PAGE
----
Think About What You’re Sharing Online: Is That Statistic Really Accurate?

Fake StatsThere is a lot of information being shared on the Internet.

This is great if it is used to entertain, mobilize people to action, or help people make educated decisions.

The problem is that people often share things online without really thinking about what they’re sharing. This leads to the spread of misinformation, rumors, or even the dreaded fake news.

When evaluating the validity of the information that we share, we need to look at the words that are used and the statistics that are provided as supporting evidence.

This post focuses on the latter—the statistics.

This is a topic that I have written about a few times in the past.

In fact, each of the subheadings listed below is a headline or title of a former blog post.

I feel it’s time to revisit these posts, because the lessons that can be learned are of the utmost importance.

The Importance of Reliable Sources

Maybe the most important thing to do when evaluating the data that you see online is to ask yourself whether or not the source providing the information is credible.

If the source is unknown to you, be skeptical.

If the information is coming from a reliable news outlet, chances are the information was fact-checked.

However, with the increased emphasis to be the first one to report the news, even the experts make mistakes. Typos are inevitable. After all, the writers are human—at least they are most of the time.

Therefore, it is often a good idea to check with the original source before making any major business decisions based on data you find on the Internet.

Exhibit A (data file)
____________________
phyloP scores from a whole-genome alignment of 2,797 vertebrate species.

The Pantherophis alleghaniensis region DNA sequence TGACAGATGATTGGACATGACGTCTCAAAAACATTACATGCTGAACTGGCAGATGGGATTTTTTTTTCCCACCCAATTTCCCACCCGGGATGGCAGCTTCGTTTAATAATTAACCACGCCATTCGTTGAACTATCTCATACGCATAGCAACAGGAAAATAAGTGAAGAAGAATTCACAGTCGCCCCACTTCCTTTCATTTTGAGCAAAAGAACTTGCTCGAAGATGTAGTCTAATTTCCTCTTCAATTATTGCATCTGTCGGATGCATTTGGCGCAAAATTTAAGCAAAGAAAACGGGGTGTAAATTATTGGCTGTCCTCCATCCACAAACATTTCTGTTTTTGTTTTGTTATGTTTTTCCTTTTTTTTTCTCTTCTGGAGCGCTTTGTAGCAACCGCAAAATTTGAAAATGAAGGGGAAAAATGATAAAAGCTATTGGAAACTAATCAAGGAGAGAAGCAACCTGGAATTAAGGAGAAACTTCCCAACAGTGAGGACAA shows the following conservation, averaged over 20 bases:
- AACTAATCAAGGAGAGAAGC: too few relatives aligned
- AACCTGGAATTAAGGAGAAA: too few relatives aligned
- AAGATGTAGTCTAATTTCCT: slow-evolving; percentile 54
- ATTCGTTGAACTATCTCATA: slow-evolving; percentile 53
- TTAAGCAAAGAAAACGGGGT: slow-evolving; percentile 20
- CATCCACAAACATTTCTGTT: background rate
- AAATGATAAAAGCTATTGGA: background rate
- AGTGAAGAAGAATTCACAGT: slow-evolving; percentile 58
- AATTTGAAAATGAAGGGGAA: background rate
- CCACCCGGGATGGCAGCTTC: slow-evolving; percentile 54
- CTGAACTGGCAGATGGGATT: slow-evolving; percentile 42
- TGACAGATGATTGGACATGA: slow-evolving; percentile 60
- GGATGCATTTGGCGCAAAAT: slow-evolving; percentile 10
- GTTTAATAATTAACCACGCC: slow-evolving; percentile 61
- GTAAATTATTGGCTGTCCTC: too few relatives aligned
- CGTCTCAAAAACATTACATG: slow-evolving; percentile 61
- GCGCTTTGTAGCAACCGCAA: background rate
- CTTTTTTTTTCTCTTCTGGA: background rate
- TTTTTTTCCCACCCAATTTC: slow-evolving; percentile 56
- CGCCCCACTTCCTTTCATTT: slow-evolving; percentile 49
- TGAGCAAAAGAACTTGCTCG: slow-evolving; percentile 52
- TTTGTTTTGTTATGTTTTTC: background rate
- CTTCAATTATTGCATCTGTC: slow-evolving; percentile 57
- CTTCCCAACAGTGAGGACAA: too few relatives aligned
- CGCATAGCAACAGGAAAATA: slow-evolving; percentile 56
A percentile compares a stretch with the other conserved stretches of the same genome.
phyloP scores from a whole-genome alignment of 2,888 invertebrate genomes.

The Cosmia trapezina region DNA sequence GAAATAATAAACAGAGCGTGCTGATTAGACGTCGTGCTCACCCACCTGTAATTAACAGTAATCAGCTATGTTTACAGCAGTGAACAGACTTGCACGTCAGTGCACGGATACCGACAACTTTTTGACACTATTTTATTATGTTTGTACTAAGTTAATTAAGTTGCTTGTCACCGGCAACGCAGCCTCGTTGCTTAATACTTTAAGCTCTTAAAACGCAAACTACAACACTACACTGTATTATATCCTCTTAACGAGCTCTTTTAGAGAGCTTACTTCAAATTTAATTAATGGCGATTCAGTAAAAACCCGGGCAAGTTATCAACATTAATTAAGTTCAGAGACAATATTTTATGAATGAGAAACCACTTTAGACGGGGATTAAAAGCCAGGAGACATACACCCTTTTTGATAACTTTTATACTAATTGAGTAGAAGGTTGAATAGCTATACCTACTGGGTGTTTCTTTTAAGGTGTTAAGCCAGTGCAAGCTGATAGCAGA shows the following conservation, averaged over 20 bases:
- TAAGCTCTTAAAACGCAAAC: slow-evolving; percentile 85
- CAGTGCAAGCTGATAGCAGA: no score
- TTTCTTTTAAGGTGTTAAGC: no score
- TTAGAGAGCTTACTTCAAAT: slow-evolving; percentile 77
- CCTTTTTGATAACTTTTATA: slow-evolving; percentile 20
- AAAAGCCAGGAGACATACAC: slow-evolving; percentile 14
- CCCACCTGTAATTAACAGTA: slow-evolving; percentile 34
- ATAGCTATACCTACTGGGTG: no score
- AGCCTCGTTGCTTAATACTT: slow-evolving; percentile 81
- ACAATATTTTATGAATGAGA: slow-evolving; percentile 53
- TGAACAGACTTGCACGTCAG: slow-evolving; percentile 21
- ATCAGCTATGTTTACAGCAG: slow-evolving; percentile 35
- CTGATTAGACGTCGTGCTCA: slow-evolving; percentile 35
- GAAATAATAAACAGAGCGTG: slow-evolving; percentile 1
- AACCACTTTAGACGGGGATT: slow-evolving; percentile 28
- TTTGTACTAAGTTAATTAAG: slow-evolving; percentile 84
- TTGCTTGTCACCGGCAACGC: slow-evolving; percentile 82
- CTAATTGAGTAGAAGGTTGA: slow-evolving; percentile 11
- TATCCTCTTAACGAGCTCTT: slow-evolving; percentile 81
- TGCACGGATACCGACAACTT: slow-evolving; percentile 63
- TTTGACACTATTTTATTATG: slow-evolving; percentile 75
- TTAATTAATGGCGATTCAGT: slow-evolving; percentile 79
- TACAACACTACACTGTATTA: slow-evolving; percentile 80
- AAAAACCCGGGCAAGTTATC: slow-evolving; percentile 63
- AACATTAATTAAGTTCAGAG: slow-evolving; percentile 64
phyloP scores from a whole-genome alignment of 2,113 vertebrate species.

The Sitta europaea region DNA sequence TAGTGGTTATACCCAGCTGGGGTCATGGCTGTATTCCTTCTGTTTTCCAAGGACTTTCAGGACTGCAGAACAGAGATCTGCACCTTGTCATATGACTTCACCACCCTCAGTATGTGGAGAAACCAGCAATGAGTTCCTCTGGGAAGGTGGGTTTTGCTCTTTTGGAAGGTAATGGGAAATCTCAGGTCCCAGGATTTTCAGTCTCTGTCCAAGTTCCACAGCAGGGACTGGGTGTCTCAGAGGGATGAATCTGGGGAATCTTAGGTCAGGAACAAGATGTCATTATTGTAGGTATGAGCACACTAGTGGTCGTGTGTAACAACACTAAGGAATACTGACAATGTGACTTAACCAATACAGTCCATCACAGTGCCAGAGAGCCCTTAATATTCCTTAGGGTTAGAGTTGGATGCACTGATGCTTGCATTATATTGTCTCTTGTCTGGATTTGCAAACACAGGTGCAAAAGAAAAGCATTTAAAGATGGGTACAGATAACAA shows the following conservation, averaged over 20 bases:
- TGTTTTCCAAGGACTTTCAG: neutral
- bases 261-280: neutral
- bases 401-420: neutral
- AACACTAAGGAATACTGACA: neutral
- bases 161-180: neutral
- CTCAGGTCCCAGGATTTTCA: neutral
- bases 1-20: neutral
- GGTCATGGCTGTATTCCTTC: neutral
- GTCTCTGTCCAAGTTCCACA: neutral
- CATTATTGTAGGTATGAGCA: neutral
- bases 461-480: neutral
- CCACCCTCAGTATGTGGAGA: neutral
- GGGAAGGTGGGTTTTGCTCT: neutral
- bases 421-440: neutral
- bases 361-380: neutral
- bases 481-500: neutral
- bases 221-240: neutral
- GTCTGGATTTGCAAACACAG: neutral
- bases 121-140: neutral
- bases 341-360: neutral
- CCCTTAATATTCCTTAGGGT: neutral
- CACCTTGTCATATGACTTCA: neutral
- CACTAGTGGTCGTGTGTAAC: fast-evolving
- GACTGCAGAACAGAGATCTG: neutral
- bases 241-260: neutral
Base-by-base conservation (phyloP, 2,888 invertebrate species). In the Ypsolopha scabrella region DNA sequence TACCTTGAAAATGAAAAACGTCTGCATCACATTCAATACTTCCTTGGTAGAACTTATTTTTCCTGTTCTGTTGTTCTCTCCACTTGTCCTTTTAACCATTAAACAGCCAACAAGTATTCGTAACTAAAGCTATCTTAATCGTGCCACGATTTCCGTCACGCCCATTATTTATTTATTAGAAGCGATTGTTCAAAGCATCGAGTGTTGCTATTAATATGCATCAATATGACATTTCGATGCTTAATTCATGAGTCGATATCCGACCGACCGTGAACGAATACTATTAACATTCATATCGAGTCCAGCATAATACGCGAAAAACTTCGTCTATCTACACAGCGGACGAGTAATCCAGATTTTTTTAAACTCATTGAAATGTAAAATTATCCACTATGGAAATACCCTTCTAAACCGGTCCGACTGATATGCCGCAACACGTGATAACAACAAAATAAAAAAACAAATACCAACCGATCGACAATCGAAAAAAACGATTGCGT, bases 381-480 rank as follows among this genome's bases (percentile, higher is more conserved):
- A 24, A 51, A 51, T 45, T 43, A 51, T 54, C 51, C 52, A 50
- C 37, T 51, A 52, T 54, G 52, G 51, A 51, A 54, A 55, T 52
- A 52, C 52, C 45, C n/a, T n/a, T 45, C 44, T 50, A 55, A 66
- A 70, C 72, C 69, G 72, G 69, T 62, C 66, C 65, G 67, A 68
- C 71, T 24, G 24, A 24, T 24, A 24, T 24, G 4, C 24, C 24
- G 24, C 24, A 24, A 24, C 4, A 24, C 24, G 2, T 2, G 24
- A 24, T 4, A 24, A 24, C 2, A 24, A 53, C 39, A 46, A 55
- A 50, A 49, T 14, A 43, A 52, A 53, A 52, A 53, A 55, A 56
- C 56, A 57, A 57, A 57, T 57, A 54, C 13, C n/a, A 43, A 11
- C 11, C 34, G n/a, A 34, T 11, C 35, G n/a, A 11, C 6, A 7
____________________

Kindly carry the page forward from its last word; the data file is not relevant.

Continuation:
Mind Your Bases When Analyzing Data

Checking with the original source is also a good idea because percentages can be misleading.

In fact, if we don’t know what population the percentages are based on, then the percentages are virtually useless.

Furthermore, if only part of the data gets shared or data tables get recreated, an incorrect population or subpopulation is often assumed. In this case, the percentages can be extremely misleading.

A similar thing can occur if quotes are taken out of context.

If you have the time, I strongly recommend that you read my original blog post on this topic, as it goes into further detail about the importance of knowing what population or subpopulation percentages are based on.

A Lesson Worth Remembering: Correlation Doesn’t Imply Causation

This one is pretty self-explanatory, but it is also one of the things that we’re all guilty of forgetting from time-to-time.

It is therefore not surprising that many college professors try to drive this lesson into the minds of their students.

The key thing to think about here is that when analyzing data, you can’t always assume that just because there is a positive or negative correlation between two variables, that one is causing the other to occur.

In some cases, it might be a third unknown variable that is influencing the change in one or possibly both of the original variables.